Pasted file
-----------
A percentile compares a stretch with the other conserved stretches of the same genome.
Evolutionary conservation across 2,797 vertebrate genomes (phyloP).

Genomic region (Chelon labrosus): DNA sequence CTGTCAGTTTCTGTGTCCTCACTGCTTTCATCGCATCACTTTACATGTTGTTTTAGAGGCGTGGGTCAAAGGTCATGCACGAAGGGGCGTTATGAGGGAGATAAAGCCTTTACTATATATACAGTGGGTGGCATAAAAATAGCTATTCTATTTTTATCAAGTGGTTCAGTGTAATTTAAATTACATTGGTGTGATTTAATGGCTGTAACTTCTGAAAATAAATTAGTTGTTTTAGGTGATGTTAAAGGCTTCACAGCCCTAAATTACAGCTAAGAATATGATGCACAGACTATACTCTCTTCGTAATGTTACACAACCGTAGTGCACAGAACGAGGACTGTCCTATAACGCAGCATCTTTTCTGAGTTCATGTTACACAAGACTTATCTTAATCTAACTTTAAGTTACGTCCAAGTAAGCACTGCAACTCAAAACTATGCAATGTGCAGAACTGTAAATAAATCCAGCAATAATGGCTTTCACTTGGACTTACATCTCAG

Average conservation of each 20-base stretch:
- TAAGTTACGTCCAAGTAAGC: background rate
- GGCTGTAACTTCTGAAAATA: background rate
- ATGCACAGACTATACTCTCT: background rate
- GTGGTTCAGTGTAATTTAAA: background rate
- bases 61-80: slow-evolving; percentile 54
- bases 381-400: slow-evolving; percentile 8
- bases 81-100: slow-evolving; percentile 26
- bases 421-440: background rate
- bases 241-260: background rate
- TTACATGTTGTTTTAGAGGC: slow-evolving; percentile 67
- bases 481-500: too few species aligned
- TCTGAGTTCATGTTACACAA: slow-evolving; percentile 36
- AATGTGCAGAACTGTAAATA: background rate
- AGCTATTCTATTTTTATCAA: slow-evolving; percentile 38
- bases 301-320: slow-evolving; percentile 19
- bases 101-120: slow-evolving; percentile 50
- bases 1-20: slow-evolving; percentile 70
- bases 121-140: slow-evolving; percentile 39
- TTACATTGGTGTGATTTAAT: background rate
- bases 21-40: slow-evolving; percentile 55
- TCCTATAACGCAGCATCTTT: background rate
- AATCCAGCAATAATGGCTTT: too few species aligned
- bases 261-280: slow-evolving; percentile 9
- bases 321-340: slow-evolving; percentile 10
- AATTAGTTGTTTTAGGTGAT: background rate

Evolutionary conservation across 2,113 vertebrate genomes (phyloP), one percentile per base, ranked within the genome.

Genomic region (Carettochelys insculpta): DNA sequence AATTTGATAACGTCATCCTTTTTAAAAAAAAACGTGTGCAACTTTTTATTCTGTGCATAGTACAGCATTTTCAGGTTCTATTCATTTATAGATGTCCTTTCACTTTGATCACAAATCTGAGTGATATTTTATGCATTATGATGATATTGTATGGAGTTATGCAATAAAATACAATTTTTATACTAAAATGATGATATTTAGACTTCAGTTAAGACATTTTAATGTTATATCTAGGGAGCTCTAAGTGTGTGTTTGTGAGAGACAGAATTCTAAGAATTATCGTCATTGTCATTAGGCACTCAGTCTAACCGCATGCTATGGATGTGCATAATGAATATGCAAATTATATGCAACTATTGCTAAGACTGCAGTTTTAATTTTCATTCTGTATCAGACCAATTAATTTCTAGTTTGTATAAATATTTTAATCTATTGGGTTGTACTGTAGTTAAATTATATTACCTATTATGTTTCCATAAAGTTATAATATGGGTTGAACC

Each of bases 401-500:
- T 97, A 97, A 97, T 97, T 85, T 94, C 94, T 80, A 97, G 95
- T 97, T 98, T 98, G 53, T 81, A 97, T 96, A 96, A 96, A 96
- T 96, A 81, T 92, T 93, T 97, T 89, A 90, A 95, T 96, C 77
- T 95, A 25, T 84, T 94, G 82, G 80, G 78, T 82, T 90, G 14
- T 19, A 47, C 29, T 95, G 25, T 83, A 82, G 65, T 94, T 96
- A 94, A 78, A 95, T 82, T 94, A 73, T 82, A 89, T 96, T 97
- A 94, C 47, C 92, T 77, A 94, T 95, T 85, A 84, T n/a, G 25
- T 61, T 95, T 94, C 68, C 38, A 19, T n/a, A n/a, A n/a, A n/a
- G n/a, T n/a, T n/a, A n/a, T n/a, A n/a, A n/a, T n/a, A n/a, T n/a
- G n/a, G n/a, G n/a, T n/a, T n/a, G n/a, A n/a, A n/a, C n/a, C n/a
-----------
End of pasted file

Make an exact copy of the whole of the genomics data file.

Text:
A percentile compares a stretch with the other conserved stretches of the same genome.
Evolutionary conservation across 2,797 vertebrate genomes (phyloP).

Genomic region (Chelon labrosus): DNA sequence CTGTCAGTTTCTGTGTCCTCACTGCTTTCATCGCATCACTTTACATGTTGTTTTAGAGGCGTGGGTCAAAGGTCATGCACGAAGGGGCGTTATGAGGGAGATAAAGCCTTTACTATATATACAGTGGGTGGCATAAAAATAGCTATTCTATTTTTATCAAGTGGTTCAGTGTAATTTAAATTACATTGGTGTGATTTAATGGCTGTAACTTCTGAAAATAAATTAGTTGTTTTAGGTGATGTTAAAGGCTTCACAGCCCTAAATTACAGCTAAGAATATGATGCACAGACTATACTCTCTTCGTAATGTTACACAACCGTAGTGCACAGAACGAGGACTGTCCTATAACGCAGCATCTTTTCTGAGTTCATGTTACACAAGACTTATCTTAATCTAACTTTAAGTTACGTCCAAGTAAGCACTGCAACTCAAAACTATGCAATGTGCAGAACTGTAAATAAATCCAGCAATAATGGCTTTCACTTGGACTTACATCTCAG

Average conservation of each 20-base stretch:
- TAAGTTACGTCCAAGTAAGC: background rate
- GGCTGTAACTTCTGAAAATA: background rate
- ATGCACAGACTATACTCTCT: background rate
- GTGGTTCAGTGTAATTTAAA: background rate
- bases 61-80: slow-evolving; percentile 54
- bases 381-400: slow-evolving; percentile 8
- bases 81-100: slow-evolving; percentile 26
- bases 421-440: background rate
- bases 241-260: background rate
- TTACATGTTGTTTTAGAGGC: slow-evolving; percentile 67
- bases 481-500: too few species aligned
- TCTGAGTTCATGTTACACAA: slow-evolving; percentile 36
- AATGTGCAGAACTGTAAATA: background rate
- AGCTATTCTATTTTTATCAA: slow-evolving; percentile 38
- bases 301-320: slow-evolving; percentile 19
- bases 101-120: slow-evolving; percentile 50
- bases 1-20: slow-evolving; percentile 70
- bases 121-140: slow-evolving; percentile 39
- TTACATTGGTGTGATTTAAT: background rate
- bases 21-40: slow-evolving; percentile 55
- TCCTATAACGCAGCATCTTT: background rate
- AATCCAGCAATAATGGCTTT: too few species aligned
- bases 261-280: slow-evolving; percentile 9
- bases 321-340: slow-evolving; percentile 10
- AATTAGTTGTTTTAGGTGAT: background rate

Evolutionary conservation across 2,113 vertebrate genomes (phyloP), one percentile per base, ranked within the genome.

Genomic region (Carettochelys insculpta): DNA sequence AATTTGATAACGTCATCCTTTTTAAAAAAAAACGTGTGCAACTTTTTATTCTGTGCATAGTACAGCATTTTCAGGTTCTATTCATTTATAGATGTCCTTTCACTTTGATCACAAATCTGAGTGATATTTTATGCATTATGATGATATTGTATGGAGTTATGCAATAAAATACAATTTTTATACTAAAATGATGATATTTAGACTTCAGTTAAGACATTTTAATGTTATATCTAGGGAGCTCTAAGTGTGTGTTTGTGAGAGACAGAATTCTAAGAATTATCGTCATTGTCATTAGGCACTCAGTCTAACCGCATGCTATGGATGTGCATAATGAATATGCAAATTATATGCAACTATTGCTAAGACTGCAGTTTTAATTTTCATTCTGTATCAGACCAATTAATTTCTAGTTTGTATAAATATTTTAATCTATTGGGTTGTACTGTAGTTAAATTATATTACCTATTATGTTTCCATAAAGTTATAATATGGGTTGAACC

Each of bases 401-500:
- T 97, A 97, A 97, T 97, T 85, T 94, C 94, T 80, A 97, G 95
- T 97, T 98, T 98, G 53, T 81, A 97, T 96, A 96, A 96, A 96
- T 96, A 81, T 92, T 93, T 97, T 89, A 90, A 95, T 96, C 77
- T 95, A 25, T 84, T 94, G 82, G 80, G 78, T 82, T 90, G 14
- T 19, A 47, C 29, T 95, G 25, T 83, A 82, G 65, T 94, T 96
- A 94, A 78, A 95, T 82, T 94, A 73, T 82, A 89, T 96, T 97
- A 94, C 47, C 92, T 77, A 94, T 95, T 85, A 84, T n/a, G 25
- T 61, T 95, T 94, C 68, C 38, A 19, T n/a, A n/a, A n/a, A n/a
- G n/a, T n/a, T n/a, A n/a, T n/a, A n/a, A n/a, T n/a, A n/a, T n/a
- G n/a, G n/a, G n/a, T n/a, T n/a, G n/a, A n/a, A n/a, C n/a, C n/a